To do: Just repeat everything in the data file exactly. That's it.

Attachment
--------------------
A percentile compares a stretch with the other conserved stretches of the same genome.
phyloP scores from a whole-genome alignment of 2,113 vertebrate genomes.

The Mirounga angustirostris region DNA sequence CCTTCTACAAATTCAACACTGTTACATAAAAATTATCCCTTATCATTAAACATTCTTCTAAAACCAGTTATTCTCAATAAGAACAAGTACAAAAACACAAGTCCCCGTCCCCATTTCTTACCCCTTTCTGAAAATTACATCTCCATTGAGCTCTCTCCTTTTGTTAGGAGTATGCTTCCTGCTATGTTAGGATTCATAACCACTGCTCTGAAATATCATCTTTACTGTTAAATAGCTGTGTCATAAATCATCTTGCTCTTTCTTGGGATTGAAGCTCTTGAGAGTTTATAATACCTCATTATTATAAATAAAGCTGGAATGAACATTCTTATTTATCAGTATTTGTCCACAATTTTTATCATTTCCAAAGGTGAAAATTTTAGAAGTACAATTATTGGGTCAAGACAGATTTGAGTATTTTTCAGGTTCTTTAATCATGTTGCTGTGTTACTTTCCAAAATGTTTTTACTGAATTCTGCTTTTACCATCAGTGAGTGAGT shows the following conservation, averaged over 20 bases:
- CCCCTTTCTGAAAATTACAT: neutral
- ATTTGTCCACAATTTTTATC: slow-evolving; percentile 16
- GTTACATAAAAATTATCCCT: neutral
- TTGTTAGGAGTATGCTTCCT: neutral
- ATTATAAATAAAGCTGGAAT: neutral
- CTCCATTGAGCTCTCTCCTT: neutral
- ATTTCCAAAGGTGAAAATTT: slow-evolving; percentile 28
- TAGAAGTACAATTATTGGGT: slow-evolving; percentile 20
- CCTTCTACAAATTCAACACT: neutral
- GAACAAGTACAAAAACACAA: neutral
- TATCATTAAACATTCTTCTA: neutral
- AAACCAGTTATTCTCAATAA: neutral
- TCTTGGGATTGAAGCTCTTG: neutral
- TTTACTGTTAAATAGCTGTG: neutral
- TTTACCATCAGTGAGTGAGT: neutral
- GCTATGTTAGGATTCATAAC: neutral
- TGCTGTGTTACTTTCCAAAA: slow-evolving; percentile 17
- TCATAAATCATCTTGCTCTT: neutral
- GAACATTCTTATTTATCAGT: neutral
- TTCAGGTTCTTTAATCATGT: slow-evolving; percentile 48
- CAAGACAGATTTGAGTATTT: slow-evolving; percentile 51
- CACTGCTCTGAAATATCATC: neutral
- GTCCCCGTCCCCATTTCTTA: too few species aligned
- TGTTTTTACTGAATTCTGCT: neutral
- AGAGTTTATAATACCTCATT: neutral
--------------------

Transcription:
A percentile compares a stretch with the other conserved stretches of the same genome.
phyloP scores from a whole-genome alignment of 2,113 vertebrate genomes.

The Mirounga angustirostris region DNA sequence CCTTCTACAAATTCAACACTGTTACATAAAAATTATCCCTTATCATTAAACATTCTTCTAAAACCAGTTATTCTCAATAAGAACAAGTACAAAAACACAAGTCCCCGTCCCCATTTCTTACCCCTTTCTGAAAATTACATCTCCATTGAGCTCTCTCCTTTTGTTAGGAGTATGCTTCCTGCTATGTTAGGATTCATAACCACTGCTCTGAAATATCATCTTTACTGTTAAATAGCTGTGTCATAAATCATCTTGCTCTTTCTTGGGATTGAAGCTCTTGAGAGTTTATAATACCTCATTATTATAAATAAAGCTGGAATGAACATTCTTATTTATCAGTATTTGTCCACAATTTTTATCATTTCCAAAGGTGAAAATTTTAGAAGTACAATTATTGGGTCAAGACAGATTTGAGTATTTTTCAGGTTCTTTAATCATGTTGCTGTGTTACTTTCCAAAATGTTTTTACTGAATTCTGCTTTTACCATCAGTGAGTGAGT shows the following conservation, averaged over 20 bases:
- CCCCTTTCTGAAAATTACAT: neutral
- ATTTGTCCACAATTTTTATC: slow-evolving; percentile 16
- GTTACATAAAAATTATCCCT: neutral
- TTGTTAGGAGTATGCTTCCT: neutral
- ATTATAAATAAAGCTGGAAT: neutral
- CTCCATTGAGCTCTCTCCTT: neutral
- ATTTCCAAAGGTGAAAATTT: slow-evolving; percentile 28
- TAGAAGTACAATTATTGGGT: slow-evolving; percentile 20
- CCTTCTACAAATTCAACACT: neutral
- GAACAAGTACAAAAACACAA: neutral
- TATCATTAAACATTCTTCTA: neutral
- AAACCAGTTATTCTCAATAA: neutral
- TCTTGGGATTGAAGCTCTTG: neutral
- TTTACTGTTAAATAGCTGTG: neutral
- TTTACCATCAGTGAGTGAGT: neutral
- GCTATGTTAGGATTCATAAC: neutral
- TGCTGTGTTACTTTCCAAAA: slow-evolving; percentile 17
- TCATAAATCATCTTGCTCTT: neutral
- GAACATTCTTATTTATCAGT: neutral
- TTCAGGTTCTTTAATCATGT: slow-evolving; percentile 48
- CAAGACAGATTTGAGTATTT: slow-evolving; percentile 51
- CACTGCTCTGAAATATCATC: neutral
- GTCCCCGTCCCCATTTCTTA: too few species aligned
- TGTTTTTACTGAATTCTGCT: neutral
- AGAGTTTATAATACCTCATT: neutral